Sunday, January 17, 2016


Never in
PC America


A COUPLE OF ITEMS THAT may have been missed by the biased media.

Male refugees banned from German pool over harassment complaints

Imagine if someone tried to ban anyone, even someone with a reputation of ill repute, from going anywhere and doing anything in the Politically Correct U.S. Someone, the ACLU or similar organization, would be up in arms; if the banned person was a "person of color," Al Sharpton, Jessie Jackson, et al would be calling for stet-blocking rallies and tv press conferences.

Then, in liberal Europe, we have


In Denmark if you live off the state (called Kontanthjælp) you spend your own money first, if you have cash, no Kontanthjælp. The Danish rule applies also to immigrants, that's the deal, its not some kind of fascist scheme. So Denmark asking something from immigrants who have money.


Switzerland seizing assets from refugees to cover costs

Refugees arriving in Switzerland have to turn over to the state any assets worth more than 1,000 Swiss francs (£690) to help pay for their upkeep, the broadcaster SRF has reported.

Syrian refugees bypass Switzerland for EU states

Switzerland has a stricter asylum policy compared to elsewhere in Europe.

Swiss negotiating sending refugees back to Turkey

Swiss migration authorities are negotiating an agreement wherein Turkey would take back refugees who had travelled to Switzerland via their country, according to Mario Gattiker, head of the State Secretariat for Migration SEM.


Hungary has declared a state of emergency and sealed off its southern border with Serbia, which has for the last several weeks served as a shortcut to Germany. Those who disregard the barricade and try to enter Hungary anyway are being detained—something that neither the refugees nor Hungarian officials want. The result is chaos on the Serbian side of the border, where thousands of migrants are stacked up like overflow dolls that wouldn’t fit into a toy chest. Serbian officials are panicked and outraged. Riots are breaking out


At Our Border, Better to Be Syrian than Mexican

President Obama has said that the United States will accept as many as 10,000 Syrian refugees in the next fiscal year, which begins on October 1. And, amid foreign intelligence reports suggesting that 2 to 5 percent of this pool of refugees might be affiliated with the Islamic State, Americans are trying to sort out whether they’re feeling accommodating or alarmed. If those estimated are accurate, we could be preparing to welcome to our shores between 200 to 500 potential terrorists.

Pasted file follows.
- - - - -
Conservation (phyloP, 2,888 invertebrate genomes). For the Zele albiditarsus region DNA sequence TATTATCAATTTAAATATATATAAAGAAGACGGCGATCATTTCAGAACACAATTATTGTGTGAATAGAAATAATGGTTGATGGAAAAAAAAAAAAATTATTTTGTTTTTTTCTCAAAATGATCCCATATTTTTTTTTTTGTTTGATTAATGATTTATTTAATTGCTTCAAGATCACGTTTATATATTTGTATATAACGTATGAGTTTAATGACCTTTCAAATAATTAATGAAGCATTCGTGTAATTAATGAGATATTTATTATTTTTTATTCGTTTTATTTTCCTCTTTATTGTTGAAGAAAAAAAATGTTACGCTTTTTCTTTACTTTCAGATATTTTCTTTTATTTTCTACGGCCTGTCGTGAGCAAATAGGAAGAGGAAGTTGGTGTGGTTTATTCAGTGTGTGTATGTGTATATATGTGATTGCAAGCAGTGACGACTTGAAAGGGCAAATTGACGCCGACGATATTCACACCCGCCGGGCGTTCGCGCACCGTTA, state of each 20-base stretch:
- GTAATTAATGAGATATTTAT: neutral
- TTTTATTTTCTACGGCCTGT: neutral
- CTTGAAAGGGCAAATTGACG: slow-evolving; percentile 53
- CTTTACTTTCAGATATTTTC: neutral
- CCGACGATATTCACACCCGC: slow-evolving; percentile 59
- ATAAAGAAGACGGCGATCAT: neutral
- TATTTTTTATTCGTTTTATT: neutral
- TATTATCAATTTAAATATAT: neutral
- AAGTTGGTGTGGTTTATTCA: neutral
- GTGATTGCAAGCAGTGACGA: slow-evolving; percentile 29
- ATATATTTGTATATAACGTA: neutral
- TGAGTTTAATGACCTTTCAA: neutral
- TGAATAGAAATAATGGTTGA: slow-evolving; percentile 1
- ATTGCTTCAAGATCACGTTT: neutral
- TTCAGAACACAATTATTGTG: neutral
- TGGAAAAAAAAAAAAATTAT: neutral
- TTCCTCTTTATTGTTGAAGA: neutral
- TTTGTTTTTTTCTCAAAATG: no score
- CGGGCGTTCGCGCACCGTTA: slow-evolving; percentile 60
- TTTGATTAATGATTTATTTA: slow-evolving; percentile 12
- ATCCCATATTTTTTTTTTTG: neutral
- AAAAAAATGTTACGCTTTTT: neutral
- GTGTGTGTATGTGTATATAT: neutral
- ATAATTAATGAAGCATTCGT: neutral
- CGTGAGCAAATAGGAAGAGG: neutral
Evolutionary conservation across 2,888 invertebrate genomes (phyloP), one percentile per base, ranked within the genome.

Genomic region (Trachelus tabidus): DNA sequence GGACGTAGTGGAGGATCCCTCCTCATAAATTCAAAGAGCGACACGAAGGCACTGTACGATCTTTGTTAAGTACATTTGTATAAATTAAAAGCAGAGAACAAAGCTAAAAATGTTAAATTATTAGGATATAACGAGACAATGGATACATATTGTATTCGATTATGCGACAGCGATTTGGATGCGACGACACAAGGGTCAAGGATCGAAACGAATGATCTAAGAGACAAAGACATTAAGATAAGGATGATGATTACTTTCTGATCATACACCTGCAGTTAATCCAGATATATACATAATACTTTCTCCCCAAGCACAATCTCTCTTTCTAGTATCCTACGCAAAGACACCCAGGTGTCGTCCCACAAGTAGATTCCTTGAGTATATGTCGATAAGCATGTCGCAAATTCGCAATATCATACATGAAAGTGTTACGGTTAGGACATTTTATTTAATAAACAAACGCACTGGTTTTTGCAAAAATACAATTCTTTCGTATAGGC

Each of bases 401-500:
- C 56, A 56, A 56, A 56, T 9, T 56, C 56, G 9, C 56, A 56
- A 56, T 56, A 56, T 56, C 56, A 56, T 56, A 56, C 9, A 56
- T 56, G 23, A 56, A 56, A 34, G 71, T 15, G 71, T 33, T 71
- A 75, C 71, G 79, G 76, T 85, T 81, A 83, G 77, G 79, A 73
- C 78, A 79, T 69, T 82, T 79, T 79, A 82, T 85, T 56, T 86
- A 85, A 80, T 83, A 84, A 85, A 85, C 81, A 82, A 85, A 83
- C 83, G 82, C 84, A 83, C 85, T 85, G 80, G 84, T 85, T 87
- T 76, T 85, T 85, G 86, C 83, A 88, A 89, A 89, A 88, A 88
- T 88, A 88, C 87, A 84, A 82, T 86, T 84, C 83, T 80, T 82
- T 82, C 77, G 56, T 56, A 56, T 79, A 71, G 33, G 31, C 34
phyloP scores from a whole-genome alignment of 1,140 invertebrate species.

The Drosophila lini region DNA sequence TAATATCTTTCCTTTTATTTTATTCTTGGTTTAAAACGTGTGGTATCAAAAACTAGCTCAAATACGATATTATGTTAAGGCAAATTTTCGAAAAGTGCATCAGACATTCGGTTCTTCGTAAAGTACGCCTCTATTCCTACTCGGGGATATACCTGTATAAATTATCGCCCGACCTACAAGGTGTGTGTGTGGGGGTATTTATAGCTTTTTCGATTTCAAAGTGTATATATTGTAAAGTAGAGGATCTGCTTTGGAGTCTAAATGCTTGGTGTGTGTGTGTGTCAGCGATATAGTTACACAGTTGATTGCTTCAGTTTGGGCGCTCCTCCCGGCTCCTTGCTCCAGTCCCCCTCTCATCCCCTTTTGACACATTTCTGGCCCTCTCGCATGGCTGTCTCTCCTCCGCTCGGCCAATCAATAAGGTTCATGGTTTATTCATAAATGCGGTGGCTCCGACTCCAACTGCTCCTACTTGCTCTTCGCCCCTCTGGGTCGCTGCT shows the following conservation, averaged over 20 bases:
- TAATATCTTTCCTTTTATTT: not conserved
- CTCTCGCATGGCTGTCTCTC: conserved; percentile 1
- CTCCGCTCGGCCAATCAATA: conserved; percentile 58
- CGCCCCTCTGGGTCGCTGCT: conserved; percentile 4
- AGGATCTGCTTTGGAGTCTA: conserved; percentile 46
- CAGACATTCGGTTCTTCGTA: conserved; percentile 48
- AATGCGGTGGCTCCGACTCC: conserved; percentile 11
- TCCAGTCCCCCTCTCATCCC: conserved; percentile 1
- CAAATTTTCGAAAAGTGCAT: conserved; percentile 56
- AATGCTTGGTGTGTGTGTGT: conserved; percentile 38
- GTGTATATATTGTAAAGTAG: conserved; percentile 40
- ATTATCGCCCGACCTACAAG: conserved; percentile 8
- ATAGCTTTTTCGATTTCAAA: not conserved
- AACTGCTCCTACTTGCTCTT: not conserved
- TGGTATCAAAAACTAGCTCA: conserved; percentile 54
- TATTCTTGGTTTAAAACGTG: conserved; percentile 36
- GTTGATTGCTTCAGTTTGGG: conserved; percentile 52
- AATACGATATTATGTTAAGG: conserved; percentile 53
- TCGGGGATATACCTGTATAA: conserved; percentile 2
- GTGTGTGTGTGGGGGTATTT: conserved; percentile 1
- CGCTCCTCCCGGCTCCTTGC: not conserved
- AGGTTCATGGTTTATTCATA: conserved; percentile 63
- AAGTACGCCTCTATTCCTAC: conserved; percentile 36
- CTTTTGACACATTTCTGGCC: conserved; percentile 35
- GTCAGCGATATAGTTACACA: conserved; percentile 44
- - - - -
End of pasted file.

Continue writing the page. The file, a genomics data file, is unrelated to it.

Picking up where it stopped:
Cubans Flood Mexico in Bid to Reach U.S.

Cuban migrants, fearing the gate will soon close on their easy access to legal U.S. residency, have been surging by the thousands through Mexico in a bid to touch soil in southern Texas.

The surge was prompted by the detente between Washington and Havana, which restored diplomatic relations in December.

Cubans arriving on Mexico’s southern border say the change they consider most imminent is an end to the fast track to legal U.S. residency that their compatriots have enjoyed for generations. The so-called dry foot provisions of the 1966 Cuban Adjustment Act allows migrants fleeing the island who make U.S. landfall to apply for asylum and all but certainly obtain a green card in only a year.

“There are thousands more on the way behind us,” said a 38-year-old father of three who was among a dozen young Cubans who turned themselves into Mexican immigration officials last week in Tapachula, a city near the Guatemala border, to obtain papers allowing them to continue northward toward the Rio Grande.

“The idea now is to work hard and to live like a human being,” the engineer said of his plans once the couple reaches Miami. “I don’t need to be rich. I want to live free and feed my family, that is all. In Cuba it’s impossible to aspire to anything.”

Facing possible Cuban immigrant influx, Miami-Dade schools ask for federal funding

The Miami-Dade County school district faces a possible influx of students coming from Cuba and wants the federal government to provide additional money to help educate them.

Board members on Wednesday unanimously decided to ask for more funding for schools, where almost 4,000 Cuban students have enrolled in the last six months alone. No number was attached, but Superintendent Alberto Carvalho told the Miami Herald the cost to educate incoming students could be “upwards of $40 million.”

“This should not force a financial crunch on our school system,” he said. “This can be avoided if our federal government takes action.”

The Pew Research Center says there has been a 78 percent increase in the number of Cubans arriving in the country over the last year. Local municipalities and social service agencies are in preparation mode as an estimated 8,000 Cubans stuck in Costa Rica begin to move towards Mexico. The assumption is that many will end up in the U.S., where Cubans enjoy special immigration status that eases the path to legal residency and citizenship.

“This is not going to be the Mariel boatlift,” Miami Mayor Tomás Regalado said in remarks to the school board. “But they’re coming, and they want to come to the City of Miami.”

The school district’s request is only the latest coming from South Florida. Three Miami Republicans have sent three separate requests to President Barack Obama to draft a plan to deal with the increasing number of refugees. The mayors of Miami, Hialeah and Doral have also said the federal government must step in with additional funding.


Here's a map of every state refusing to accept Syrian refugees

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